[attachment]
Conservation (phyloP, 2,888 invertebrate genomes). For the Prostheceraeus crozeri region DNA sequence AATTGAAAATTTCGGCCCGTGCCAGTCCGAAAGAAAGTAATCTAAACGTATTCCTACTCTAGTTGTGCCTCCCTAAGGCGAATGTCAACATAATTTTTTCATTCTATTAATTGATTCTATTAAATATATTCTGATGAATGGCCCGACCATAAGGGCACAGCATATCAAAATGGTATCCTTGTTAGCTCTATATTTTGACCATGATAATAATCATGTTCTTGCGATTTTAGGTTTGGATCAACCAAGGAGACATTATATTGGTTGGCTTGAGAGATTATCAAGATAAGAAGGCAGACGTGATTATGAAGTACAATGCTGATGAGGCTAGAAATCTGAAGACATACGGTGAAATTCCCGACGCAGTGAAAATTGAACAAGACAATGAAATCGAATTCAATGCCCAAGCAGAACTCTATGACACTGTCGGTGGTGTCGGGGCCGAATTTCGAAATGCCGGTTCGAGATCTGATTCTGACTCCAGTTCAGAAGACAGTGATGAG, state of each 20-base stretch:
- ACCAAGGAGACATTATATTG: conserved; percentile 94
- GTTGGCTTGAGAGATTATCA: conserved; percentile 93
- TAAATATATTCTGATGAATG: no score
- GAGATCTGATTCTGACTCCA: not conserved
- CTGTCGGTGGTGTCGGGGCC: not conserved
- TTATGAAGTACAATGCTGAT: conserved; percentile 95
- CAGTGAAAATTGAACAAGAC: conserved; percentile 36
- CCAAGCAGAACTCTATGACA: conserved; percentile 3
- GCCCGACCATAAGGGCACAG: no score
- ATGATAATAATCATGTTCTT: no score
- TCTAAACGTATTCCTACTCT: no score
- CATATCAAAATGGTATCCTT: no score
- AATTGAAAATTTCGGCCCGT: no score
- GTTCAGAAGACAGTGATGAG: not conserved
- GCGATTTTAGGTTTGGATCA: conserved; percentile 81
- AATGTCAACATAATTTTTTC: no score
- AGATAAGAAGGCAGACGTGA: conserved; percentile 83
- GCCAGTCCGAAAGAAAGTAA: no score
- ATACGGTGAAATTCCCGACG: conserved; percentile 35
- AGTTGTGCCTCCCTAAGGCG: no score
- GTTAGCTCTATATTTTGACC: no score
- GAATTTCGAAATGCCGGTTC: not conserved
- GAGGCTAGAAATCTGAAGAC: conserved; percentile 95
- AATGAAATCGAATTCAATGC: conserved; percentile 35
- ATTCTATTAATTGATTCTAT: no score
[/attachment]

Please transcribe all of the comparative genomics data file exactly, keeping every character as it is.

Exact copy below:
Conservation (phyloP, 2,888 invertebrate genomes). For the Prostheceraeus crozeri region DNA sequence AATTGAAAATTTCGGCCCGTGCCAGTCCGAAAGAAAGTAATCTAAACGTATTCCTACTCTAGTTGTGCCTCCCTAAGGCGAATGTCAACATAATTTTTTCATTCTATTAATTGATTCTATTAAATATATTCTGATGAATGGCCCGACCATAAGGGCACAGCATATCAAAATGGTATCCTTGTTAGCTCTATATTTTGACCATGATAATAATCATGTTCTTGCGATTTTAGGTTTGGATCAACCAAGGAGACATTATATTGGTTGGCTTGAGAGATTATCAAGATAAGAAGGCAGACGTGATTATGAAGTACAATGCTGATGAGGCTAGAAATCTGAAGACATACGGTGAAATTCCCGACGCAGTGAAAATTGAACAAGACAATGAAATCGAATTCAATGCCCAAGCAGAACTCTATGACACTGTCGGTGGTGTCGGGGCCGAATTTCGAAATGCCGGTTCGAGATCTGATTCTGACTCCAGTTCAGAAGACAGTGATGAG, state of each 20-base stretch:
- ACCAAGGAGACATTATATTG: conserved; percentile 94
- GTTGGCTTGAGAGATTATCA: conserved; percentile 93
- TAAATATATTCTGATGAATG: no score
- GAGATCTGATTCTGACTCCA: not conserved
- CTGTCGGTGGTGTCGGGGCC: not conserved
- TTATGAAGTACAATGCTGAT: conserved; percentile 95
- CAGTGAAAATTGAACAAGAC: conserved; percentile 36
- CCAAGCAGAACTCTATGACA: conserved; percentile 3
- GCCCGACCATAAGGGCACAG: no score
- ATGATAATAATCATGTTCTT: no score
- TCTAAACGTATTCCTACTCT: no score
- CATATCAAAATGGTATCCTT: no score
- AATTGAAAATTTCGGCCCGT: no score
- GTTCAGAAGACAGTGATGAG: not conserved
- GCGATTTTAGGTTTGGATCA: conserved; percentile 81
- AATGTCAACATAATTTTTTC: no score
- AGATAAGAAGGCAGACGTGA: conserved; percentile 83
- GCCAGTCCGAAAGAAAGTAA: no score
- ATACGGTGAAATTCCCGACG: conserved; percentile 35
- AGTTGTGCCTCCCTAAGGCG: no score
- GTTAGCTCTATATTTTGACC: no score
- GAATTTCGAAATGCCGGTTC: not conserved
- GAGGCTAGAAATCTGAAGAC: conserved; percentile 95
- AATGAAATCGAATTCAATGC: conserved; percentile 35
- ATTCTATTAATTGATTCTAT: no score